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Pat Reeve Explains How to Hunt New Ground

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Editor’s Note: Pat Reeve lives in Plainview, Minnesota, and has been a member of the Mossy Oak Pro Staff for 9 years. He and his wife Nicole produce “Driven with Pat and Nicole” (www.drivenhunter.com) on the Outdoor Channel. 

If you’ve seen the list of shows that will be on “Driven with Pat and Nicole” on the Outdoor Channel, then you’ve seen that we hunt all over the country and out of the country every year. I’m often asked, “How do you hunt a property you’ve never hunted before and take big bucks?” Many people may think 3 days is all that’s required to find and take a big buck, but that’s not true. For instance, when we go to Canada, I know that more than likely we’ll have 1 or 2 days during our hunt that we may have bad weather that’ll prevent us from hunting. So on most of our hunts, I plan to hunt at least 5 to 7 days and sometimes more. 

For instance, this year we’re going to Alberta to hunt. I plan for that hunt to last at least 15 days. I’ll have to hang my own stands, do my own scouting, put-out trail cameras and try to find an older-age-class buck to hunt. Basically, we just have permission to hunt on this property. So, I’ll have to do all the leg work that an outfitter normally does. I plan to spend 6 or 7 days scouting, trying to find a buck to hunt and several places to put up tree stands and ground blinds where I think I can take a buck. 

After that 5 or 6 days of scouting, I’ll leave the property and go to Saskatchewan to an area I've hunted for several years. Usually in 5 days, Nicole and I can fill our tags on that hunt. In Saskatchewan, you can use attractants and bait to cause the deer to come out to take a shot. But when we’re hunting in Alberta, Canada, we have to trust our scouting skills to find where the deer are, where they’re moving, and where’s the best place to put-up our stands. We have to find the food sources, bedding areas and travel trails the deer are using. In that kind of situation when we’re hunting new ground, we rely heavily on our Big Game Eyecon trail cameras to help locate the deer. We rely on the pictures that the camera takes when we’re not hunting on the property. 

Once we finish our hunting in Saskatchewan, we’ll return to Alberta where we’ve set-up our trail cameras and tree stands. Hopefully, we’ll be able to use all the information we’ve gathered from my 5 or 6 days of scouting. Too, we’ll leave the camera out for another 5 or 6 days, and then hunt for 7 or 8 days to possibly take an older-age-class buck. 

So, the best case scenario is: when I go to an new area I like to have about 5 to 6 days to scout, leave my trail cameras out for another 5 to 6 days, then come back and take the information from the trail cameras to try and identify one or two bucks that we want to take. Then I spend 7 to 8 days trying to take the bucks we've found.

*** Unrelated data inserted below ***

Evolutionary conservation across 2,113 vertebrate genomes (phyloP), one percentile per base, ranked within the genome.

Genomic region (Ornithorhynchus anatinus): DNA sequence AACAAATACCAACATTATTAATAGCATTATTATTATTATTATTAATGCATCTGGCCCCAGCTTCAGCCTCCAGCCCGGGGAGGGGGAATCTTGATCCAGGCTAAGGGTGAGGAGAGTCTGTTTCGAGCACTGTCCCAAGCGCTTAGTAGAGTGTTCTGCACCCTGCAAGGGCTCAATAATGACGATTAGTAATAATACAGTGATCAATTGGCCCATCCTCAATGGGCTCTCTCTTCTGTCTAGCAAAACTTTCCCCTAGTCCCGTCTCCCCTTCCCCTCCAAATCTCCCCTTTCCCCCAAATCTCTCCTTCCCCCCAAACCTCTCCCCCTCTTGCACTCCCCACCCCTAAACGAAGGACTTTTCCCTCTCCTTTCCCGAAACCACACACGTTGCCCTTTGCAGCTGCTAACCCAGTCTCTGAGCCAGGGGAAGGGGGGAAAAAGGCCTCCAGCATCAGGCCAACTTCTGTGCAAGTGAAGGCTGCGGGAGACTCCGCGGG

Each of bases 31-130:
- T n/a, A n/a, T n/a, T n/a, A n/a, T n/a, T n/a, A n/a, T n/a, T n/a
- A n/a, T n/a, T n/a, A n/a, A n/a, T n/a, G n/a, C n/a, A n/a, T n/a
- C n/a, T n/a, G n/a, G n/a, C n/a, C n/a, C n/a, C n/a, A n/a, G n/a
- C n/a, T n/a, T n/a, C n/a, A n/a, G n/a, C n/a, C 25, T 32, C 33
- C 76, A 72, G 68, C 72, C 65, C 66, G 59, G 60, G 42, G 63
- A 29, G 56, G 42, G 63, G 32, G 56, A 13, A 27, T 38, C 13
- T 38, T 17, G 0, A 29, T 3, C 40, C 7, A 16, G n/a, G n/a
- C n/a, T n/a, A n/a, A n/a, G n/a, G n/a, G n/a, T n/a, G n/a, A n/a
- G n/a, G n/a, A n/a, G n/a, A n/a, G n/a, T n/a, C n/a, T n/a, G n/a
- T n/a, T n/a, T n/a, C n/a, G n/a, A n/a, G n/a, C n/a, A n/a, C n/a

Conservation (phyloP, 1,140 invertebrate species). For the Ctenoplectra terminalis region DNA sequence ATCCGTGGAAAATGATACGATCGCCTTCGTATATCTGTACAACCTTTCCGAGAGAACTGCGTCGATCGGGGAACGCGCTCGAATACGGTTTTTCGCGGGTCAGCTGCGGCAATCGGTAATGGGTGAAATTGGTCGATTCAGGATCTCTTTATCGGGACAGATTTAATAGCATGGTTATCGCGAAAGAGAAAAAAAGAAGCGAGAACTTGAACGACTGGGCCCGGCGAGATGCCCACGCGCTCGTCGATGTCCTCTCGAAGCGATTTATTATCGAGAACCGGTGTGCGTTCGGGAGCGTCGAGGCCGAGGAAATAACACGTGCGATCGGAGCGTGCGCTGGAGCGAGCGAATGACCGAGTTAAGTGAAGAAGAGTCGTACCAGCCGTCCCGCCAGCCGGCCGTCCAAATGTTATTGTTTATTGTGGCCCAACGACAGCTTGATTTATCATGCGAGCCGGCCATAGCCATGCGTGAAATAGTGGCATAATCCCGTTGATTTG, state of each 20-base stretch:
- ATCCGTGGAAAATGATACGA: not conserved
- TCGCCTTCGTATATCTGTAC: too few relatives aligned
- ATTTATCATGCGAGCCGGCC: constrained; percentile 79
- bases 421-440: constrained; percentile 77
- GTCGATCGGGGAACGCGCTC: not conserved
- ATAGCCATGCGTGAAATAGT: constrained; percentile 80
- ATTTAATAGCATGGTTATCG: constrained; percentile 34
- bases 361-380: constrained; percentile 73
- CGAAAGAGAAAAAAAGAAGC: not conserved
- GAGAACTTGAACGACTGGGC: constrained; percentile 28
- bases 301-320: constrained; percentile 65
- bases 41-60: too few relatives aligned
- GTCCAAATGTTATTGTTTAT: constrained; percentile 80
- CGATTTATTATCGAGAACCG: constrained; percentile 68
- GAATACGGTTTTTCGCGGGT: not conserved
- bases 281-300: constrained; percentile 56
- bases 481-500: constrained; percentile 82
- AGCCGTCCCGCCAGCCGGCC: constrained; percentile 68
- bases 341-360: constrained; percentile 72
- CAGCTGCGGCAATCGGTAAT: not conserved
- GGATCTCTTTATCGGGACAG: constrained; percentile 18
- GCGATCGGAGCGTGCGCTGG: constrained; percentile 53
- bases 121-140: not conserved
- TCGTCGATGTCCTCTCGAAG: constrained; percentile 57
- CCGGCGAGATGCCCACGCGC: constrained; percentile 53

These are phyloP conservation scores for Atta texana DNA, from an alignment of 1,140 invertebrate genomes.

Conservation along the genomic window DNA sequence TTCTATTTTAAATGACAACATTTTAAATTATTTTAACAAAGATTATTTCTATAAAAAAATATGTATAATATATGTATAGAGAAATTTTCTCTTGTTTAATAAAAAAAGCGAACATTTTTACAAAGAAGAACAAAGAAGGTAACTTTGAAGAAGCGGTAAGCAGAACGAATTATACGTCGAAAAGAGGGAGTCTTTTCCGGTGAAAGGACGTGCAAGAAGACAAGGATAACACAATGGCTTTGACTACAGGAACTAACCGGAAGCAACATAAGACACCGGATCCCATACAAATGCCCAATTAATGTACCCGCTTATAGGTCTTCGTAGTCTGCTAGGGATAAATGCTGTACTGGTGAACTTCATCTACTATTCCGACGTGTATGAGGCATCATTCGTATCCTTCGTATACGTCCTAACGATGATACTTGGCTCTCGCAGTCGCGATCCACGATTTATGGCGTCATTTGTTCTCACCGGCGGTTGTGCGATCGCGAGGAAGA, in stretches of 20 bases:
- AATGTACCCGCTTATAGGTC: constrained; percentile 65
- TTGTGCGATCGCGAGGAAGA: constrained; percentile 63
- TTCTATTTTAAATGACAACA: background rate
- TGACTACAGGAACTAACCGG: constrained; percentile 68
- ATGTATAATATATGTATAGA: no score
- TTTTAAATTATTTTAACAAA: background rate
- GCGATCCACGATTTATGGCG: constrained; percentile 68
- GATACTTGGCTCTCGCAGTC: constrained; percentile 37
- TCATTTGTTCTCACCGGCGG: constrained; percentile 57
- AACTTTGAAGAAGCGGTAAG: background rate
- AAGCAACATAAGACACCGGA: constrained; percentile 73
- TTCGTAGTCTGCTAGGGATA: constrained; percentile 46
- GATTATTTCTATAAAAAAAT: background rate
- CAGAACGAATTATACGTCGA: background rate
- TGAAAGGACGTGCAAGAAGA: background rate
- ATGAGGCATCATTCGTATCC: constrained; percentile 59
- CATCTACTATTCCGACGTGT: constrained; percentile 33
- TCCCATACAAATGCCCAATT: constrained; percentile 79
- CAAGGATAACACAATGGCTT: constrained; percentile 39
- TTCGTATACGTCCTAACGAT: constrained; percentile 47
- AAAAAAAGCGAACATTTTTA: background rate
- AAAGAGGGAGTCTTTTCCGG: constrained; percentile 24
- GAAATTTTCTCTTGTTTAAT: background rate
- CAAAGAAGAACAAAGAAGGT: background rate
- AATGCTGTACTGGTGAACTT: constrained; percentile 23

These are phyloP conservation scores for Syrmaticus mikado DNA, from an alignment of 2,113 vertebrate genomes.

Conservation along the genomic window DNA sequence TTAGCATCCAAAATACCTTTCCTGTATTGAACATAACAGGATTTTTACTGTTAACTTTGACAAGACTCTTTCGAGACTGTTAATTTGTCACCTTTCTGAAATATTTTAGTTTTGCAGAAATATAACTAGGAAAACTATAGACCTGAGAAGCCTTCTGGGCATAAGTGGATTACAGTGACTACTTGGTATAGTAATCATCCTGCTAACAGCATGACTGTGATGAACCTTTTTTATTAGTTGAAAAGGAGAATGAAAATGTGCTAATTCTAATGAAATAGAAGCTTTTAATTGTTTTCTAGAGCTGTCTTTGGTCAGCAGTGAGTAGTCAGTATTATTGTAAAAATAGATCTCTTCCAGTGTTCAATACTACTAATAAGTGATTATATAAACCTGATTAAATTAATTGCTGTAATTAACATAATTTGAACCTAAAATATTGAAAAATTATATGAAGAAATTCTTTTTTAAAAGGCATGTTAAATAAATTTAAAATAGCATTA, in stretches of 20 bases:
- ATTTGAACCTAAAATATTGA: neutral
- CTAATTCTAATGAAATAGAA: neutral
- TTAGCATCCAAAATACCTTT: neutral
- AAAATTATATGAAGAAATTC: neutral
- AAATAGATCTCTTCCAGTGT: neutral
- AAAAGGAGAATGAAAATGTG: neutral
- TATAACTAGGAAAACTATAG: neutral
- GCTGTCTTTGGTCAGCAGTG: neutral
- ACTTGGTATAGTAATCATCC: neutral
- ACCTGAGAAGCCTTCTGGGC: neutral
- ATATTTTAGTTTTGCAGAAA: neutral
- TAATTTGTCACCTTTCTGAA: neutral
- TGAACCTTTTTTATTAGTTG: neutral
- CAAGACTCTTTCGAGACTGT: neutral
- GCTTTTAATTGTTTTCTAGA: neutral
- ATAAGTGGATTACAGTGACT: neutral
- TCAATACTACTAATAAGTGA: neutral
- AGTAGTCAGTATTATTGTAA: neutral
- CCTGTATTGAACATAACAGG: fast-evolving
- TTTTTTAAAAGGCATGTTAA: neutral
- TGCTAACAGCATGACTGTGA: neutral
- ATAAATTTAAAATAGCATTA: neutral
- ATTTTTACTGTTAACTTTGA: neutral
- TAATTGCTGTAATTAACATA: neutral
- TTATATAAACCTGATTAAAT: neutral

PatReeve5_llPower Scouting

If I have only 7-days total to be at a hunting destination, I have to rely on what I call power scouting. Power scouting starts by talking to the landowner, the outfitter, a mail man, the farmer or any other people spending time on or around the property I'm going to hunt. I ask them where they’re seeing big deer on the property, and what the deer are currently doing. I ask where they’ve seen a big deer in the last 2 weeks. I go to Google Earth and get an aerial photo of the property. Next I try to determine where the food sources are. Next I look for funnels on the land. I wear rubber boots and scent-free clothing and go into those areas. Hopefully on a windy or a rainy day, these preparations will help disguise my sound and my scent. I go to the funnel areas and look for trails that converge into that funnel. I search for buck sign, including big tracks. I look for the direction these tracks are traveling. I search for rubs on the sides of trees that are as big as your thigh, and I look for the direction the rubs are facing, which will indicate the direction a mature buck has come from, and I look for scrapes. 

I search for deer like bass fishermen look for bass at tournaments. A bass fisherman won’t spend any time in areas that aren’t holding bass. He eliminates all the places that probably won’t be holding bass. He concentrates all his fishing time in the places that bass should be, because he's gotten bites there, or it’s the time of the year for bass to show up there, or when he pre-practices, he’s found bass holding there. 

When power scouting, I want to go where mature bucks have been seen, where they’ve left sign, or where they should be feeding, watering or bedding. I take all the information I can gather, including trail-camera photos, and I put together a game plan based on all my information. Then Nicole and I can put up tree stands or ground blinds and have the greatest opportunity to take a mature buck. 

Day 4: Pat Reeve on Growing Bigger Bucks on the Property You Hunt

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